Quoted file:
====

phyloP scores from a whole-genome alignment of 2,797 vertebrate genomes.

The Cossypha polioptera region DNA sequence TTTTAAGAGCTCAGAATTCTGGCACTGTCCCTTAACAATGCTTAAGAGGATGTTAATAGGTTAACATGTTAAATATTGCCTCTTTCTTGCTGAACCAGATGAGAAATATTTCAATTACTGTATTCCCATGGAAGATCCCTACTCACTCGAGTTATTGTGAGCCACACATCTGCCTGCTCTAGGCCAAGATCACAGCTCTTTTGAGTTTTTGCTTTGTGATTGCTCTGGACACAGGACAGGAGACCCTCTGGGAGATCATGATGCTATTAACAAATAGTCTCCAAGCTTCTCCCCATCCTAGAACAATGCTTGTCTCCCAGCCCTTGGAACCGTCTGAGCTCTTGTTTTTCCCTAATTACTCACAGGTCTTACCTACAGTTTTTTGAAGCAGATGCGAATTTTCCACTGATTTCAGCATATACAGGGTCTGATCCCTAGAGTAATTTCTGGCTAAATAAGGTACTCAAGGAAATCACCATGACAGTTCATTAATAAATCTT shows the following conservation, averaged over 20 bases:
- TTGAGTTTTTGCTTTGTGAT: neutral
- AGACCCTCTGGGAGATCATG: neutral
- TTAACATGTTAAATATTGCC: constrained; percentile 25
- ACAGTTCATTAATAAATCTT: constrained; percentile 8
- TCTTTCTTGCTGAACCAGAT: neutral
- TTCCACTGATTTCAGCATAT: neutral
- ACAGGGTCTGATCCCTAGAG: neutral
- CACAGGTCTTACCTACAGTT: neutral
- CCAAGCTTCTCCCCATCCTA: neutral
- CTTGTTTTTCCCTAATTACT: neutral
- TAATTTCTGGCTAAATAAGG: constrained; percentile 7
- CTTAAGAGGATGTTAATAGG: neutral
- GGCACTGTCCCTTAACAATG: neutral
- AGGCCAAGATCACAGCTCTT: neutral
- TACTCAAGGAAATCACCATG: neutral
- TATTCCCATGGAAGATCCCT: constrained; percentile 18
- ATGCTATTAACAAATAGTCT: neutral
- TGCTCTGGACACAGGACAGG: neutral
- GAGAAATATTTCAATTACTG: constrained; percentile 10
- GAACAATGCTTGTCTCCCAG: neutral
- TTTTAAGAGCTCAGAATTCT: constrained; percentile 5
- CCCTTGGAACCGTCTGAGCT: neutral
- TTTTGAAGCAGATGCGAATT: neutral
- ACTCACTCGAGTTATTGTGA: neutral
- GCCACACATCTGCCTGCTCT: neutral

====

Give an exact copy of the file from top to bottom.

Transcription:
phyloP scores from a whole-genome alignment of 2,797 vertebrate genomes.

The Cossypha polioptera region DNA sequence TTTTAAGAGCTCAGAATTCTGGCACTGTCCCTTAACAATGCTTAAGAGGATGTTAATAGGTTAACATGTTAAATATTGCCTCTTTCTTGCTGAACCAGATGAGAAATATTTCAATTACTGTATTCCCATGGAAGATCCCTACTCACTCGAGTTATTGTGAGCCACACATCTGCCTGCTCTAGGCCAAGATCACAGCTCTTTTGAGTTTTTGCTTTGTGATTGCTCTGGACACAGGACAGGAGACCCTCTGGGAGATCATGATGCTATTAACAAATAGTCTCCAAGCTTCTCCCCATCCTAGAACAATGCTTGTCTCCCAGCCCTTGGAACCGTCTGAGCTCTTGTTTTTCCCTAATTACTCACAGGTCTTACCTACAGTTTTTTGAAGCAGATGCGAATTTTCCACTGATTTCAGCATATACAGGGTCTGATCCCTAGAGTAATTTCTGGCTAAATAAGGTACTCAAGGAAATCACCATGACAGTTCATTAATAAATCTT shows the following conservation, averaged over 20 bases:
- TTGAGTTTTTGCTTTGTGAT: neutral
- AGACCCTCTGGGAGATCATG: neutral
- TTAACATGTTAAATATTGCC: constrained; percentile 25
- ACAGTTCATTAATAAATCTT: constrained; percentile 8
- TCTTTCTTGCTGAACCAGAT: neutral
- TTCCACTGATTTCAGCATAT: neutral
- ACAGGGTCTGATCCCTAGAG: neutral
- CACAGGTCTTACCTACAGTT: neutral
- CCAAGCTTCTCCCCATCCTA: neutral
- CTTGTTTTTCCCTAATTACT: neutral
- TAATTTCTGGCTAAATAAGG: constrained; percentile 7
- CTTAAGAGGATGTTAATAGG: neutral
- GGCACTGTCCCTTAACAATG: neutral
- AGGCCAAGATCACAGCTCTT: neutral
- TACTCAAGGAAATCACCATG: neutral
- TATTCCCATGGAAGATCCCT: constrained; percentile 18
- ATGCTATTAACAAATAGTCT: neutral
- TGCTCTGGACACAGGACAGG: neutral
- GAGAAATATTTCAATTACTG: constrained; percentile 10
- GAACAATGCTTGTCTCCCAG: neutral
- TTTTAAGAGCTCAGAATTCT: constrained; percentile 5
- CCCTTGGAACCGTCTGAGCT: neutral
- TTTTGAAGCAGATGCGAATT: neutral
- ACTCACTCGAGTTATTGTGA: neutral
- GCCACACATCTGCCTGCTCT: neutral